Hypnotism for weight loss
You may have heard about hypnosis for weight loss and how thousands of people swear by it - much the same as stopping smoking through hypnotism. But do you have any idea what it is about?
A procedure during which a health professional or researcher suggests that a client, patient, or subject experience changes in sensations, perceptions, thoughts or behaviour. This is where hypnosis for weight loss comes in.
The hypnotic context is generally established by an induction procedure. Although there are many different hypnotic inductions, most include suggestions for relaxation, calmness, and well-being. Instructions to imagine or think about pleasant experiences are also commonly included in hypnotic inductions.
People respond to hypnosis in different ways. Some describe hypnosis as a normal state of focused attention, in which they feel very calm and relaxed. Regardless of how and to what degree they respond, most people describe the experience as very pleasant.
Hypnosis for weight loss
Hypnotism can be used to control weight loss by focusing on the causes of being overweight. A Hypnotist may be able to reprogram an individual's subconscious to reverse the behaviour that has led to the weight problem. Some hypnotists do this by connecting a negative response with the bad habit. For example, the hypnotist might suggest to your subconscious that overeating will cause nausea, or that you really do not like chocolate. If this association is programmed effectively, you will feel negative every time you think have eaten too much, and not feel compelled to by chocolate. Alternatively, the hypnotist may build up your will power, suggesting to your subconscious that you don't need fatty foods, and that healthy options are better for you.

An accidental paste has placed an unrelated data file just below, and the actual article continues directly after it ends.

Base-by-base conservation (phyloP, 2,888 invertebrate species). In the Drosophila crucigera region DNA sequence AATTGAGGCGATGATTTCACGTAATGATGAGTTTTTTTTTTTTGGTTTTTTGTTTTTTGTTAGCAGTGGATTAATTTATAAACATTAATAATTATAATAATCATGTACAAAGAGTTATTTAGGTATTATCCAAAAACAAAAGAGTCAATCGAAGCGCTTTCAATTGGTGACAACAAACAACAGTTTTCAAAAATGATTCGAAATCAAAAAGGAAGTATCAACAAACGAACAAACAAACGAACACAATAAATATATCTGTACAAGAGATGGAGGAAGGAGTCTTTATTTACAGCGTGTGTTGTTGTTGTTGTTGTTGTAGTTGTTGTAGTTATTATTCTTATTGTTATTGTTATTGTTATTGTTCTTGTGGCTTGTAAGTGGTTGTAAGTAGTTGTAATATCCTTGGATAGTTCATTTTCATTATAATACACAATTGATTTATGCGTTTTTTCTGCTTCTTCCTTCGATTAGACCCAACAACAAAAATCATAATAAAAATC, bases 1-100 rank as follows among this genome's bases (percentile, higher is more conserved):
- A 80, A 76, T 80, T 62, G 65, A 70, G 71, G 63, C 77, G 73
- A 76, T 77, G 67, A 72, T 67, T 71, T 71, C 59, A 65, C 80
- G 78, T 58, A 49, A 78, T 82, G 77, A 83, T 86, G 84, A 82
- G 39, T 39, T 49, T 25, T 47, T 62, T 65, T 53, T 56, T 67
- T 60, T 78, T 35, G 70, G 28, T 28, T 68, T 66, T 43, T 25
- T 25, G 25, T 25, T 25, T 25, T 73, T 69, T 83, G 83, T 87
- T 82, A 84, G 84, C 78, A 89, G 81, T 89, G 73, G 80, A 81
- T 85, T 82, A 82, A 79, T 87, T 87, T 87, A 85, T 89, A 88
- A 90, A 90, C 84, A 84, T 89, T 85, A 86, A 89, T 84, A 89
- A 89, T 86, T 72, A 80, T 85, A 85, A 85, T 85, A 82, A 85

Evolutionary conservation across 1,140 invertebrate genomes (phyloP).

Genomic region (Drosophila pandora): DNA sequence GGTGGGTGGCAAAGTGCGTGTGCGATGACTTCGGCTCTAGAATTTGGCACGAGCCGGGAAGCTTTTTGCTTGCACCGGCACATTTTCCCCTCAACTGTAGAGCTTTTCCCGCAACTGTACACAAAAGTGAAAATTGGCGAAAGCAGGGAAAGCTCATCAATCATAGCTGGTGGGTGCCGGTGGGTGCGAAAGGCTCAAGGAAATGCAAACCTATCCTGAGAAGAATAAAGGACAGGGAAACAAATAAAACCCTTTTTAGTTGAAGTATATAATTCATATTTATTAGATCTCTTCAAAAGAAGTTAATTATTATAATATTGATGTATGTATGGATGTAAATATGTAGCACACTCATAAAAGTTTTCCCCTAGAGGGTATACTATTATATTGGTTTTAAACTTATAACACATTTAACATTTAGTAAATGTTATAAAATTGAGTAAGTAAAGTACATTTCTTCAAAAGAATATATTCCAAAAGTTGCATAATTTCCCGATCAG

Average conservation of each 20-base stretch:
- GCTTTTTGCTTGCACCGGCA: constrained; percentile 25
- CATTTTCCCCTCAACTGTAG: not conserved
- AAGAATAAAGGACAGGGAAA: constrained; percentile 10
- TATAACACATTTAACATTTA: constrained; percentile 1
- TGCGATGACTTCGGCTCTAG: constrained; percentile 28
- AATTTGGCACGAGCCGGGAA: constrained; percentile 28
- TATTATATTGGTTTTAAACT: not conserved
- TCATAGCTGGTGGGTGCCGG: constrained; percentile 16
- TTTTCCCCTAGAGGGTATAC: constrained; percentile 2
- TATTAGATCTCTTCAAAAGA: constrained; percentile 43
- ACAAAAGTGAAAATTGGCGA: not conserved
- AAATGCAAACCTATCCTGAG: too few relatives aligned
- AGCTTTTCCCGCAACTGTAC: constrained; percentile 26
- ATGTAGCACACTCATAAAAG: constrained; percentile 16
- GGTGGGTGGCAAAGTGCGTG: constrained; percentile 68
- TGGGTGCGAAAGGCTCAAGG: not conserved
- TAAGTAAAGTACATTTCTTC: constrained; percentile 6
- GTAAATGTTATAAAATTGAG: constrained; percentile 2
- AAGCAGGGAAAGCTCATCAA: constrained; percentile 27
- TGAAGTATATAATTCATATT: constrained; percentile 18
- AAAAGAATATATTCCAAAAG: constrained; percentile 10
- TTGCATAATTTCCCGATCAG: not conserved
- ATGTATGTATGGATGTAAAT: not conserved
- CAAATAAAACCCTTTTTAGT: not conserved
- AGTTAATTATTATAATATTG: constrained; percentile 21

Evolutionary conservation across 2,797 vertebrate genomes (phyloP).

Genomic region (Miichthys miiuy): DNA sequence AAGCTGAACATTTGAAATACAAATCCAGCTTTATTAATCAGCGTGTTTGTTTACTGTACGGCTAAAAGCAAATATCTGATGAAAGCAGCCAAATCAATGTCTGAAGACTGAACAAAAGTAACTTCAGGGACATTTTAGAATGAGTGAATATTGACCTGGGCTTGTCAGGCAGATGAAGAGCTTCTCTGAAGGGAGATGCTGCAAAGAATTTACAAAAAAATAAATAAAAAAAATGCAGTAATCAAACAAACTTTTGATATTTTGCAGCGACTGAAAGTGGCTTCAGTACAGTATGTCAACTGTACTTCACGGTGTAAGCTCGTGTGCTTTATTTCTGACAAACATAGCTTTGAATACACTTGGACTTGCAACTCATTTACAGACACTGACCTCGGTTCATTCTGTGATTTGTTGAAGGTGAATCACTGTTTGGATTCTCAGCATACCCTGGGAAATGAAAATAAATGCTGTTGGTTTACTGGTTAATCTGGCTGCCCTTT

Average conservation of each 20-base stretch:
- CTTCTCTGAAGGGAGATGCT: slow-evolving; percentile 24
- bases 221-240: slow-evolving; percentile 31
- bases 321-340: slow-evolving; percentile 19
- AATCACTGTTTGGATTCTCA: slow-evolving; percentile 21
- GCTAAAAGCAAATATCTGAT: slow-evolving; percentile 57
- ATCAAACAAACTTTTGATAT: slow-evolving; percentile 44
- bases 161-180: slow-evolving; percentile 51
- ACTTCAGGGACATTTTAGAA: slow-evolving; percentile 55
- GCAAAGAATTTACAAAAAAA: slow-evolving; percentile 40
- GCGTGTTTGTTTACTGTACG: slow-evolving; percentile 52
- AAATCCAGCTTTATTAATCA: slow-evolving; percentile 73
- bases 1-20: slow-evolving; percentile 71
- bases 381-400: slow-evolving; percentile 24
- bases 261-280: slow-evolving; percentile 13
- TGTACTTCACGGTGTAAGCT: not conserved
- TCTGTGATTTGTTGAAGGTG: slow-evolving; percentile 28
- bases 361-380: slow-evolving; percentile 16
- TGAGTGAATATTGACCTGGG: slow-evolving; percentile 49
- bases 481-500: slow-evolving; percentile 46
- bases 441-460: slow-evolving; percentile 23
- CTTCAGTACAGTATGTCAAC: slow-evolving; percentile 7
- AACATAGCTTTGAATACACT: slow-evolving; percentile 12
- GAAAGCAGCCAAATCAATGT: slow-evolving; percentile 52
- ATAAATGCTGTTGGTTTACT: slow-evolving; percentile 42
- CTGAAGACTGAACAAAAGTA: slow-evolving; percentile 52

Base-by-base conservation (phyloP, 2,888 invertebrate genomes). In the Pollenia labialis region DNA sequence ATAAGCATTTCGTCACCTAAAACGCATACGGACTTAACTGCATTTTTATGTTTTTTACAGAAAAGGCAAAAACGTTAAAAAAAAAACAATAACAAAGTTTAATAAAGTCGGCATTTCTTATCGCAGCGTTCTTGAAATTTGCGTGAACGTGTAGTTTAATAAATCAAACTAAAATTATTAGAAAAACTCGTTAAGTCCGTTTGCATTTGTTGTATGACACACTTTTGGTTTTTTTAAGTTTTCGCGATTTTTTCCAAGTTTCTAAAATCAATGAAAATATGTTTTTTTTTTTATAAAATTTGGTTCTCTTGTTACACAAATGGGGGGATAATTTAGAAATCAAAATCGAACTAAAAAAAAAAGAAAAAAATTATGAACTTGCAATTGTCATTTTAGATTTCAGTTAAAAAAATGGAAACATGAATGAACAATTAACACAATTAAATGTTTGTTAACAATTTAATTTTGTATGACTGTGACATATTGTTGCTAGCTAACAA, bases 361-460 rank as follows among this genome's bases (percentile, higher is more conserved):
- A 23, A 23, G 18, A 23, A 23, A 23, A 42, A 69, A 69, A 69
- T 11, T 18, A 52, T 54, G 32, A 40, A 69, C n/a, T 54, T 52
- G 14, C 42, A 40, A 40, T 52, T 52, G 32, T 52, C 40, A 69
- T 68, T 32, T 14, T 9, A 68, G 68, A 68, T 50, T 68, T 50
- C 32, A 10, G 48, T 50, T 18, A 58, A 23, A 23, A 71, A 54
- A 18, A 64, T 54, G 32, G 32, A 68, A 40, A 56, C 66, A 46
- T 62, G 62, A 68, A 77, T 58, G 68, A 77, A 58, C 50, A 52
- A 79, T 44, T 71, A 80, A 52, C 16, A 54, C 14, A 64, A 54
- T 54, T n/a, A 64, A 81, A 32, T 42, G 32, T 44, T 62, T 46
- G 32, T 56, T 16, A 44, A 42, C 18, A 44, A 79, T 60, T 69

If you think that Hypnotism would help you with your weight loss there are some self-hypnosis books available. Take a moment to have a look at our recommended Hypnotism Resources.
The Hypnosis Experience
Some people are very responsive to hypnotic suggestions and others are less responsive. A person's ability to experience hypnotic suggestions can be inhibited by fears and concerns arising from some common misconceptions. Contrary to some depictions of hypnosis in books, movies or television, people who have been hypnotised do not lose control over their behaviour. They typically remain aware of who they are and where they are, and unless amnesia has been specifically suggested, they usually remember what transpired during hypnosis. Hypnosis makes it easier for people to experience suggestions, but it does not force them to have these experiences.
Hypnosis has been used in the treatment of pain, depression, anxiety, stress, habit disorders, and many other psychological and medical problems.
There are some great hypnotism practitioners out there, and a whole load of self hypnosis books and tapes if you are considering giving it a try.